Despite the difficulty of preparing data about the continuity of corrosion, it is necessary to predict the characteristics of the aqueous medium which makes the metals susceptible to corrosion. Also, there is a wide variation in these characteristics such as, pH, temperature, electrical conductivity and the dissolved gases (oxygen, carbon dioxide and hydrogen sulfide) (Baek et al., 2001; Zhang and Huang, 2006). Although, chemical corrosion is a complex process but still is not defined properly (Sweet, 1978). Gu et al. (1999) explained that chemical characteristics of groundwater greatly affect the corrosion rates of pipes and water equipment made of iron. The water containing bicarbonate and sulfate ions is conducive to iron corrosion. Groundwater varies considerably in hardness and the amount of carbon dioxide. These two factors control the corrosion of the exposed compounds, especially wells equipment and pipelines. Often some degrees of corrosion occur in the main underground formations, where the available water contains limited amounts of oxygen (Nielsen, 1996). These waters usually form protective layers of carbohydrate and hydroxide on the internal surface of these pipes. In case the water contains excessive proportion of carbonic acid, the non-galvanized iron will be potentially vulnerable to corrosion in the absence of oxygen which is called the emission of active carbon dioxide (Escalante, 1981).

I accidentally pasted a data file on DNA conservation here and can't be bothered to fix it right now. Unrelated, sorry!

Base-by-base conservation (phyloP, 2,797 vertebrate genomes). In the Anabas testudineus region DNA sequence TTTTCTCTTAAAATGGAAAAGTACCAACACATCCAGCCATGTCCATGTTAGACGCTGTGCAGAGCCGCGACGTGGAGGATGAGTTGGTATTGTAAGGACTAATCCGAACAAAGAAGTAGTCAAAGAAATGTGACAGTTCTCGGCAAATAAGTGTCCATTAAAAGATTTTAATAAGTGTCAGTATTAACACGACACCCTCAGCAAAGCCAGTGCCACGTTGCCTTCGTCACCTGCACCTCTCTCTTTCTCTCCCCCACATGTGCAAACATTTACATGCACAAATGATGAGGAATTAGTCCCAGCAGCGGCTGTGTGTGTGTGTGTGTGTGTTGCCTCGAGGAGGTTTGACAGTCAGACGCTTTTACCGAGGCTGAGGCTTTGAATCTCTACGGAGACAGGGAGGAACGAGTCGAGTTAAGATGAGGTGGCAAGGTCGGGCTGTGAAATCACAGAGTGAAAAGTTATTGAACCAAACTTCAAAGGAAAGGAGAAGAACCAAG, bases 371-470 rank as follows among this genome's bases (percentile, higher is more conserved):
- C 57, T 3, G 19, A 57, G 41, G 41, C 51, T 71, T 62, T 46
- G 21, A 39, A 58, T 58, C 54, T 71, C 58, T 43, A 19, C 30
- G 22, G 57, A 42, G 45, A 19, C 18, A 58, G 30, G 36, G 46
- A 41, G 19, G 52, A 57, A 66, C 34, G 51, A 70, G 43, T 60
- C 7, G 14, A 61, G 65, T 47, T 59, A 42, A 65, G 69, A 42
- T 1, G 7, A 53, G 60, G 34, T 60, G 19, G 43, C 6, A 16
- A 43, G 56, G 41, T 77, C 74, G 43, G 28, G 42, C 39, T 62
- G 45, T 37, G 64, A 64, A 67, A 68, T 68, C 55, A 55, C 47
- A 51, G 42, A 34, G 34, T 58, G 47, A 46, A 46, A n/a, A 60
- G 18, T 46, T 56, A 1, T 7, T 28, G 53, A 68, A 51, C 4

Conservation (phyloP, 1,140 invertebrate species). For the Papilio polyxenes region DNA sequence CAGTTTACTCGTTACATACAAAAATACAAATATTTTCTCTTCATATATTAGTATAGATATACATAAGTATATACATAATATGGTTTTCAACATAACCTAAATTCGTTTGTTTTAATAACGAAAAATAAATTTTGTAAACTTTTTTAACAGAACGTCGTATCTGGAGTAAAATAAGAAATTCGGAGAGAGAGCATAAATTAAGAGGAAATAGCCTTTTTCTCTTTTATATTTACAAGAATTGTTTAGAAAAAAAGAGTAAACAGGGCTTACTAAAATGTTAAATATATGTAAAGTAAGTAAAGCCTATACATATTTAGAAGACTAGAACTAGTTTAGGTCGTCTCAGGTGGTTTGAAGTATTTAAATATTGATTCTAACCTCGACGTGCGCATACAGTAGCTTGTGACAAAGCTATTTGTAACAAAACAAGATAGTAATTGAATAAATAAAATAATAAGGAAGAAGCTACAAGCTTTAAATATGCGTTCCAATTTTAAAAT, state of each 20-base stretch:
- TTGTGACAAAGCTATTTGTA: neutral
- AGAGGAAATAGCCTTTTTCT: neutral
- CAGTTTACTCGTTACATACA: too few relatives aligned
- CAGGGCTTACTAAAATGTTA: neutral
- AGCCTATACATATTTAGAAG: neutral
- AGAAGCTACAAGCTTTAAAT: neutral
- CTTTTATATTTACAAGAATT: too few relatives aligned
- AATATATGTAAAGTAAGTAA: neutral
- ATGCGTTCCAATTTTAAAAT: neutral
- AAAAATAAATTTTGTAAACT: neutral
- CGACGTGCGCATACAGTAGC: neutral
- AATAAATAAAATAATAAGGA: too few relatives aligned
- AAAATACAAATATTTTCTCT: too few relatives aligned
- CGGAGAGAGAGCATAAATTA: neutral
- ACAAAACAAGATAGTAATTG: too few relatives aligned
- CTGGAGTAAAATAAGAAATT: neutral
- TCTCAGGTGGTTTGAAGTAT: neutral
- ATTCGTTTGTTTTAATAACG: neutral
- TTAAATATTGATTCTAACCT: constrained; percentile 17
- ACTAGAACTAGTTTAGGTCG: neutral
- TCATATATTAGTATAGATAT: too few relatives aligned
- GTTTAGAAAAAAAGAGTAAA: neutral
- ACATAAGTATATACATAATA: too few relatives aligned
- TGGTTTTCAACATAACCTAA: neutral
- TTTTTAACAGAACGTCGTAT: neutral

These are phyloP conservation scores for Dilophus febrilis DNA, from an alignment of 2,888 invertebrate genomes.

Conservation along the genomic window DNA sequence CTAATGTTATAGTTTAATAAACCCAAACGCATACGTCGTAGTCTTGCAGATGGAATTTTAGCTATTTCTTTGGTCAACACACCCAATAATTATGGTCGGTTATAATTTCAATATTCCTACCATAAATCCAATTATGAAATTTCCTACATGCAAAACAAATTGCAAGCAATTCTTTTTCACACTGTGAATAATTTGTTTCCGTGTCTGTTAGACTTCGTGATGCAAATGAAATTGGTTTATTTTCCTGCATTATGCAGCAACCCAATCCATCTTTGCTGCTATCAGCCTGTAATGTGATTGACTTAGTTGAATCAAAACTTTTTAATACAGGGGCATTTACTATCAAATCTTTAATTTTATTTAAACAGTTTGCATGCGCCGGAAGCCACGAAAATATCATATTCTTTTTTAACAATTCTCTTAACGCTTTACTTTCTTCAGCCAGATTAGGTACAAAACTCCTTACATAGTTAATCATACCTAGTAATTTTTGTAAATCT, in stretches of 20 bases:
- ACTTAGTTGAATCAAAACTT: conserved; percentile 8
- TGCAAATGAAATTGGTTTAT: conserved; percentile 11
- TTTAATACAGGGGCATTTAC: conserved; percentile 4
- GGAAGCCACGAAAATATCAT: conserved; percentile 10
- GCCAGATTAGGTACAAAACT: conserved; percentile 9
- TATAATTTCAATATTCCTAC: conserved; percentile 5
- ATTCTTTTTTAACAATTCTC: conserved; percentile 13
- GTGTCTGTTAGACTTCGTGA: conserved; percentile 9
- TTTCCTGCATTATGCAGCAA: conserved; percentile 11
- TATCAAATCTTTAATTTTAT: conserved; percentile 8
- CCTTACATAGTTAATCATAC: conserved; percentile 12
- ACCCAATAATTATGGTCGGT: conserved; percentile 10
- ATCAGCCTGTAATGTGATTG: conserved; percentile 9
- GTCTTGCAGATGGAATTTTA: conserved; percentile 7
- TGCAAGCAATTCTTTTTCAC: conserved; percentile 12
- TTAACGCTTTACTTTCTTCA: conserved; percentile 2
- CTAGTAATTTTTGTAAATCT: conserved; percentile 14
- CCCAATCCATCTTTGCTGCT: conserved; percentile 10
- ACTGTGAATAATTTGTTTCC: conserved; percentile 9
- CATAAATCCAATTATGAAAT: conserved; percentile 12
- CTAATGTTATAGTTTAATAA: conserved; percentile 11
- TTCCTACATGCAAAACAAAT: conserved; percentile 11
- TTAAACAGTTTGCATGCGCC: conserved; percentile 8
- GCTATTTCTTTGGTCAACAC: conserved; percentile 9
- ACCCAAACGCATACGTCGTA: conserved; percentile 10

Other components of groundwater such as hydrogen sulfide, chloride and sulphate ions are source of corrosion to water carrying equipments (Gannon, 1978). Temperature and pH of waters indicates the possibility of the presence of corrosion (FAO., 1980). Kim et al. (2010) reported that high temperature will results in higher corrosion particularly in waters containing high concentration of carbon dioxide with low pH (Johnson, 1975). Although the temperature affects the solubility of many metals but indirectly affects the water distribution system (Martinius et al., 2005; El-Egamy et al., 1994) thus making it an important factor in the corrosion process due to its positive effect on the growth of microorganisms.